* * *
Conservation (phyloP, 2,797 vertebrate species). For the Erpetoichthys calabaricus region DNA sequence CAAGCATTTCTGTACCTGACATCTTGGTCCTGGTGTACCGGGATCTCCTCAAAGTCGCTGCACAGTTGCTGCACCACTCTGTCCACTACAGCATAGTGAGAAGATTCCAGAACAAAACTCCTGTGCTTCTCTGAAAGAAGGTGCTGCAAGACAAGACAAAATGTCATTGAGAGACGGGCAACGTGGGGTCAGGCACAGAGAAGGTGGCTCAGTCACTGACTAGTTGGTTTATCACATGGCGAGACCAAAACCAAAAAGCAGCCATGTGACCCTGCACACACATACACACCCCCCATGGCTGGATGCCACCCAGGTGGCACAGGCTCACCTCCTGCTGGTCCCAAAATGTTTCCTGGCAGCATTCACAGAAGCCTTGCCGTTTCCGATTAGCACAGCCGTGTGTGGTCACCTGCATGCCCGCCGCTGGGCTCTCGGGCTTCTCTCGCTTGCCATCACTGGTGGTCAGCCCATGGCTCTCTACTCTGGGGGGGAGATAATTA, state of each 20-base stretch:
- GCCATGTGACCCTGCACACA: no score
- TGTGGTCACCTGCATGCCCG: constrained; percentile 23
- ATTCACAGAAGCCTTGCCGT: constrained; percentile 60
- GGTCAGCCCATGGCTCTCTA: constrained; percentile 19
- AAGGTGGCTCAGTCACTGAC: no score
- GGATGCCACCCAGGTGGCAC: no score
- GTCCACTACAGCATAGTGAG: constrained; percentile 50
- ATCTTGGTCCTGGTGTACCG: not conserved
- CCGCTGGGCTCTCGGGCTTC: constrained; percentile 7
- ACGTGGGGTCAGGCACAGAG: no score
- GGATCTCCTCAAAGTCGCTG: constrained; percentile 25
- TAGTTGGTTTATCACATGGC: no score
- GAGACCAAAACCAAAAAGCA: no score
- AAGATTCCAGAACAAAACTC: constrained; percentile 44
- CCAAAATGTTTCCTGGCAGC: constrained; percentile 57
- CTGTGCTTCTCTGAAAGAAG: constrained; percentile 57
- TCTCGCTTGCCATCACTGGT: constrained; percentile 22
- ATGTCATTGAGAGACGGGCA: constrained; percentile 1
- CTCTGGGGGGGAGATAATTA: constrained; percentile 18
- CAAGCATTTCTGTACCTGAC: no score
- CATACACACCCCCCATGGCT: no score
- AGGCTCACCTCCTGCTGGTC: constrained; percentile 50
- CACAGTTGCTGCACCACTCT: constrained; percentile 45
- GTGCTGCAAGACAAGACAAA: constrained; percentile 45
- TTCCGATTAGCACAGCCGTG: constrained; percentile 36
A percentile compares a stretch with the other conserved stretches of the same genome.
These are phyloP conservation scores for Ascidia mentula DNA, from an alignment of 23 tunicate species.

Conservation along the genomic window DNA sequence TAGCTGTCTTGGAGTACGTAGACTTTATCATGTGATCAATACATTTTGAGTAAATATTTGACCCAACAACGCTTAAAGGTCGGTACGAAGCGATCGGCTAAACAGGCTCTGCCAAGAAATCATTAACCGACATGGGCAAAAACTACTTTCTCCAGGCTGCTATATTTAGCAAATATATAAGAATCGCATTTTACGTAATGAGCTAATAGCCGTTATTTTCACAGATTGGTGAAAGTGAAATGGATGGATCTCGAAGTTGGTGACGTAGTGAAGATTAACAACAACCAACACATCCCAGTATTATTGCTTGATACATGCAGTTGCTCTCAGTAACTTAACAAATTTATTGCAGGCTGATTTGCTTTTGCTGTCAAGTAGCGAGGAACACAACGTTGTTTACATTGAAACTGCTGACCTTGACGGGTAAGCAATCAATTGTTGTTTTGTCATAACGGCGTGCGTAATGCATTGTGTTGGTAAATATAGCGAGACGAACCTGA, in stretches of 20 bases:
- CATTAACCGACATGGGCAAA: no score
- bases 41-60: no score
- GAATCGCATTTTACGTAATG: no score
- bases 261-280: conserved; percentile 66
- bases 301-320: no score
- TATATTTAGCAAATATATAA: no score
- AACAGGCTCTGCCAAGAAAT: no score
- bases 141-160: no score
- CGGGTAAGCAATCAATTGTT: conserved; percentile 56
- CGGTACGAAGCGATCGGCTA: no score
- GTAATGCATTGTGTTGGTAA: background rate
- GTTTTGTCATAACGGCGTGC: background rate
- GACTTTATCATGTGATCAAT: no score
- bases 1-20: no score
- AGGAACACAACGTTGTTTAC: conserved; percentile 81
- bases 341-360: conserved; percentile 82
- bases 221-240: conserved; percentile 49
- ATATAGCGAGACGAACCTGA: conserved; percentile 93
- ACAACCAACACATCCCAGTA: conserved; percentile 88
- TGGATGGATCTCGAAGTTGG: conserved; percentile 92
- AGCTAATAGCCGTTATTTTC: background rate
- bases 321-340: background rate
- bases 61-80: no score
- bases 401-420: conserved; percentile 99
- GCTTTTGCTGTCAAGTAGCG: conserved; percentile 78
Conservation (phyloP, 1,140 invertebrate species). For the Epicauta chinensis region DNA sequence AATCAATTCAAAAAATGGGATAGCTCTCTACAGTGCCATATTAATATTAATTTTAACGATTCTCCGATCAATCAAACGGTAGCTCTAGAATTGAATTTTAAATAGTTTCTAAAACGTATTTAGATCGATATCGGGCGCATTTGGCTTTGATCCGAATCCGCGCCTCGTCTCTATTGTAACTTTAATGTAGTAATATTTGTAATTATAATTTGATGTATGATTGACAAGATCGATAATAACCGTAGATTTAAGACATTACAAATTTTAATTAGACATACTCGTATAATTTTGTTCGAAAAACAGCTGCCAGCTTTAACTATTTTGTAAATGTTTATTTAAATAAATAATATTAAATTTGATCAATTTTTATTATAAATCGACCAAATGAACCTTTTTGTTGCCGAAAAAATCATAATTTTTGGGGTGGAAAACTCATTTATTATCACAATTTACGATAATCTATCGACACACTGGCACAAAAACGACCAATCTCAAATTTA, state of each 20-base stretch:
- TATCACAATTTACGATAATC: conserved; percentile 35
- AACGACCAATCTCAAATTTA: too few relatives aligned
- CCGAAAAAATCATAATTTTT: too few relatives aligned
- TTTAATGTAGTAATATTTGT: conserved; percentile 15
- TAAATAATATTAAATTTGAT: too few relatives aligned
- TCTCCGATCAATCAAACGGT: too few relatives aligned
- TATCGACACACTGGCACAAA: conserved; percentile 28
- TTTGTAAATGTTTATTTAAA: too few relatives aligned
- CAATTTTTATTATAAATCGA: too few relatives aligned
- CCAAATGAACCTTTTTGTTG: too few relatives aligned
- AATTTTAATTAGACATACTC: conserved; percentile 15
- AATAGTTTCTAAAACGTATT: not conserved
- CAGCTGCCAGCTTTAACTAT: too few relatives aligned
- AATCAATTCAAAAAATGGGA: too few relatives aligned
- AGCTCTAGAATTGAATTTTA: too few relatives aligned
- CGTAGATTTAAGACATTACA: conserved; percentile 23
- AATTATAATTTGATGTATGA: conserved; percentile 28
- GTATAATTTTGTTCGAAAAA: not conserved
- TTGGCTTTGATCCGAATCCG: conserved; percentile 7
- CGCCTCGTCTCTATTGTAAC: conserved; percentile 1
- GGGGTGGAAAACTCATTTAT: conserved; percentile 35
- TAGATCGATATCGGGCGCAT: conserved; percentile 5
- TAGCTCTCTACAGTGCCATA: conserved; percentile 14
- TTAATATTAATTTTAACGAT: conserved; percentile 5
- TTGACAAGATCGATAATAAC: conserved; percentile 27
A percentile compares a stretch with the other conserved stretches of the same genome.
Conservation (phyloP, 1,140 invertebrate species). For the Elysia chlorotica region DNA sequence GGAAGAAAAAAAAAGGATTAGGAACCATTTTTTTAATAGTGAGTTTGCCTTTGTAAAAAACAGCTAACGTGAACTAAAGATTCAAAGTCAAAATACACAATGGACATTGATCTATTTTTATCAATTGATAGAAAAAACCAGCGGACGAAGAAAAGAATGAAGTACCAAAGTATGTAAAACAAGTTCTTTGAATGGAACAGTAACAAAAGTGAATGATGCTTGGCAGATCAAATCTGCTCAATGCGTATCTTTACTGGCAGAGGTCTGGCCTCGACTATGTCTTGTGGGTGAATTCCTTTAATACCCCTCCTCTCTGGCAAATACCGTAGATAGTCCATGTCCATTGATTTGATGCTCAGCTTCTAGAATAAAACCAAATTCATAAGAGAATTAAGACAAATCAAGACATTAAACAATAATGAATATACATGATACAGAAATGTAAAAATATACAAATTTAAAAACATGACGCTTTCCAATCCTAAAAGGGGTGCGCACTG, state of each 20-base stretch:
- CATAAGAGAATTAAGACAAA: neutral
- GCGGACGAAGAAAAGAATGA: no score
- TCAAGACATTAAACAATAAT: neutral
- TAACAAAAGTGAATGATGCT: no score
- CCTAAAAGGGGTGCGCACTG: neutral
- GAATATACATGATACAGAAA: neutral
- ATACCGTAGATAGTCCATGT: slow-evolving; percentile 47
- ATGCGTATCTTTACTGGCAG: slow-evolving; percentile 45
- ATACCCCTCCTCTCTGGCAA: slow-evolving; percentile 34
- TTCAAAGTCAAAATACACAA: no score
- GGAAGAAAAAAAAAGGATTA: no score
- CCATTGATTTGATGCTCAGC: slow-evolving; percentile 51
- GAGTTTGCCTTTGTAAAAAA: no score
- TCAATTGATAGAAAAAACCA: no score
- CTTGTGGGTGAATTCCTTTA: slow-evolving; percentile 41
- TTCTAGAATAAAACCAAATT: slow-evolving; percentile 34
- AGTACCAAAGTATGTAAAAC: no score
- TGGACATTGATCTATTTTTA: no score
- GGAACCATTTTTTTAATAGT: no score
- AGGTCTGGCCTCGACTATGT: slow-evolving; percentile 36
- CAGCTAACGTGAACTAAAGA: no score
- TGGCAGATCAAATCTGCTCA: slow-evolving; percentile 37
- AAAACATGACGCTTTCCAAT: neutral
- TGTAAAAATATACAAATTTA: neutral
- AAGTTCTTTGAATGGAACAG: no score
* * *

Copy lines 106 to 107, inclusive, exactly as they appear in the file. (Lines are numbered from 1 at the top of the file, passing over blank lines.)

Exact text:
- TGTAAAAATATACAAATTTA: neutral
- AAGTTCTTTGAATGGAACAG: no score